The most heartbreaking show from the fall 2010 season was The Event. Sure, critics lamented the loss of Lone Star, but it didn’t last long enough to get attached. The Event had a brilliant premiere, setting up interesting storylines and a rich mystery, but by the end of the fall, it was running on fumes.
The Event took the worst from Lost and the worst from 24 and combined them into one of the most frustrating shows on TV. Tonight, after more than three months off the air, The Event returns to NBC at 8pm with a two-hour event.
But is it any better? Well, it’s at least different.
While the show had many complex storylines, it’s fairly easy to get back into the show. The alien Thomas has rebelled against his mother Sophia and launched a communications satellite into orbit. Meanwhile, the show’s wussier version of Jack Bauer, Sean Walker, tracked down his girlfriend’s sister, but all he and Leila found was a photo of her dad proving that he is also an alien.
In tonight’s two hours, The Event tries its best to tie up loose ends and bring everything together. Instead of having two distinct shows, the discovery that Michael Buchanan is an alien is a way for the show to bring Sean and Sophia’s storylines together.
The return of The Event succeeds in bringing everything together and even answering a few questions (for instance, we actually learn where the aliens on this show come from). The second hour also provides some inspiration as National Intelligence Director Blake Sterling heads to the Inostranka facility and proves that he’s a pretty awesome bad-ass.
However, I’m not ready to proclaim that The Event has solved all of its problems. The introduction of Virginia Madsen as a nosy Alaska senator is a painfully obnoxious and pointless additional problem the president has to deal with. And the way the show shoehorns in a scene with Hal Holbrook’s mysterious Mr. Dempsey feels inauthentic and only serves to complicate things.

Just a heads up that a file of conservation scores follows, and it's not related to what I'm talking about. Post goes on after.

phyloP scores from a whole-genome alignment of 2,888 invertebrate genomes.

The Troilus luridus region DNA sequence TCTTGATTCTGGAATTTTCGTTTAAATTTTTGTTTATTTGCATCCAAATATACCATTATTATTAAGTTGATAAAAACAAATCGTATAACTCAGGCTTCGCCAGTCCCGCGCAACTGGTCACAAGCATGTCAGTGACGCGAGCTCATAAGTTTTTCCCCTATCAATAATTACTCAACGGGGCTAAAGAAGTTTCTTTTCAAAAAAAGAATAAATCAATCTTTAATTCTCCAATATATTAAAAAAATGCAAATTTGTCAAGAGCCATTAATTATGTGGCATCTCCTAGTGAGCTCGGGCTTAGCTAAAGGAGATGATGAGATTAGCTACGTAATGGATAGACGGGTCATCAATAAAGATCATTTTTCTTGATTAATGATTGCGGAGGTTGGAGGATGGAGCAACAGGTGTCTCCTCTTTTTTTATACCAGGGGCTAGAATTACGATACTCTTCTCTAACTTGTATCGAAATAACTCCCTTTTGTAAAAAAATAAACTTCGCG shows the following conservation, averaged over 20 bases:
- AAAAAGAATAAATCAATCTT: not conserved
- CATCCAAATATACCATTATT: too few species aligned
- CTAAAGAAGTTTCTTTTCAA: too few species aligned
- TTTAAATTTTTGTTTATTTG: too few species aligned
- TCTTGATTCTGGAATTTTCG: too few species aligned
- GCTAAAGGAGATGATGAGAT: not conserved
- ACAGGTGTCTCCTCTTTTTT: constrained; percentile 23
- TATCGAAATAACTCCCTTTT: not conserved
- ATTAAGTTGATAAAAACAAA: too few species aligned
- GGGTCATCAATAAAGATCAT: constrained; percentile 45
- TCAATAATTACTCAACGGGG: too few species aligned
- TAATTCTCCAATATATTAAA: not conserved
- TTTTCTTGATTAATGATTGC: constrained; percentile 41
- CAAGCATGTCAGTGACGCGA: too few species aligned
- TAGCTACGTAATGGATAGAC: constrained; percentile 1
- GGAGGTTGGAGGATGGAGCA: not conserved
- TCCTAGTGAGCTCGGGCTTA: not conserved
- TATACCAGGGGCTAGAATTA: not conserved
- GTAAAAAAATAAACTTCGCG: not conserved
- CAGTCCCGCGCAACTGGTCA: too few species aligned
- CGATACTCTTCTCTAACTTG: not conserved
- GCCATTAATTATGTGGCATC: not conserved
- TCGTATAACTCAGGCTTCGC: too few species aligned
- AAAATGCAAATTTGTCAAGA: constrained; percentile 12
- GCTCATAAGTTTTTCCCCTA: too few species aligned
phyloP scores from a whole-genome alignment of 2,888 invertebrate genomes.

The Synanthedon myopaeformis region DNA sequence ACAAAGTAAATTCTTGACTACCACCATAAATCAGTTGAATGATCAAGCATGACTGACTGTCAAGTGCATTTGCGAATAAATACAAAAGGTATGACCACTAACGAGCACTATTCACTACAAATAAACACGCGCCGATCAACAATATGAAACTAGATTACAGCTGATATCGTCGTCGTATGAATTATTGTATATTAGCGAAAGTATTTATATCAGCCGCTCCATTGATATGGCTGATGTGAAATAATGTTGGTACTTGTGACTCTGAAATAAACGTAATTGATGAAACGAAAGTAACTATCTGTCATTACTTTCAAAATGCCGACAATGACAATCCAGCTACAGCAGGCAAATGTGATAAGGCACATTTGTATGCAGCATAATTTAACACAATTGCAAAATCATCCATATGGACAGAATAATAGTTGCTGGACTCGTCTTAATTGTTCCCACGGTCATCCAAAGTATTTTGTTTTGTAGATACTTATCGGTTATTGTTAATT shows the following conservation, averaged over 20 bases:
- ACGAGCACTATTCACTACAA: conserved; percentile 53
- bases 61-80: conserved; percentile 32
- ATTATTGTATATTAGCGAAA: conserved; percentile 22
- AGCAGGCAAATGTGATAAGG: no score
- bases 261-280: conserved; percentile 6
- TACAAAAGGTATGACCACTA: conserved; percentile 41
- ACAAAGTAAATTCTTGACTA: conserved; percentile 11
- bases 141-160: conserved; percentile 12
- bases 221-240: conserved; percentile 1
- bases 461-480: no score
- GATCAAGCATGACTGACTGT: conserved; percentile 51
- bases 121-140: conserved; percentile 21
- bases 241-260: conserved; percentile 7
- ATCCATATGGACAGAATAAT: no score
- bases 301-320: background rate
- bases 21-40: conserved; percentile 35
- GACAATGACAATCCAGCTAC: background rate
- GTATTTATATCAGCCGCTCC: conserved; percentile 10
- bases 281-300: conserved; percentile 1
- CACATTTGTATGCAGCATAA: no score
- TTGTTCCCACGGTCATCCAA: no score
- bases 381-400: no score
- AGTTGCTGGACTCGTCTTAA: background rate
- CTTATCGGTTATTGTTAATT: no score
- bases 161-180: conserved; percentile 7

The biggest problem The Event has is itself. The show is so concerned with building and deepening the mystery that it quickly becomes buried in a pile of its own confusion. The show’s return tries to simplify some of the clutter, but then it just adds new problems.
There’s also the issue of what “the event” is and all the unanswered questions that arise from the pilot’s disappearing plane. As my co-worker Laurel Brown points out to me on a daily basis, how did Sean Walker get from the cruise ship to the airplane? I’m not interested because the show has successfully created a fascinating mystery, I only want to know because it just looks like a gaping plot hole.
Sadly, The Event has stuck its tendrils into my brain and I’m not sure I’ll be able to stop watching until NBC cancels it. In the meantime, I only hope the show will take a few lessons from the return and start answering more questions and introducing fewer problems.
(Image courtesy of NBC)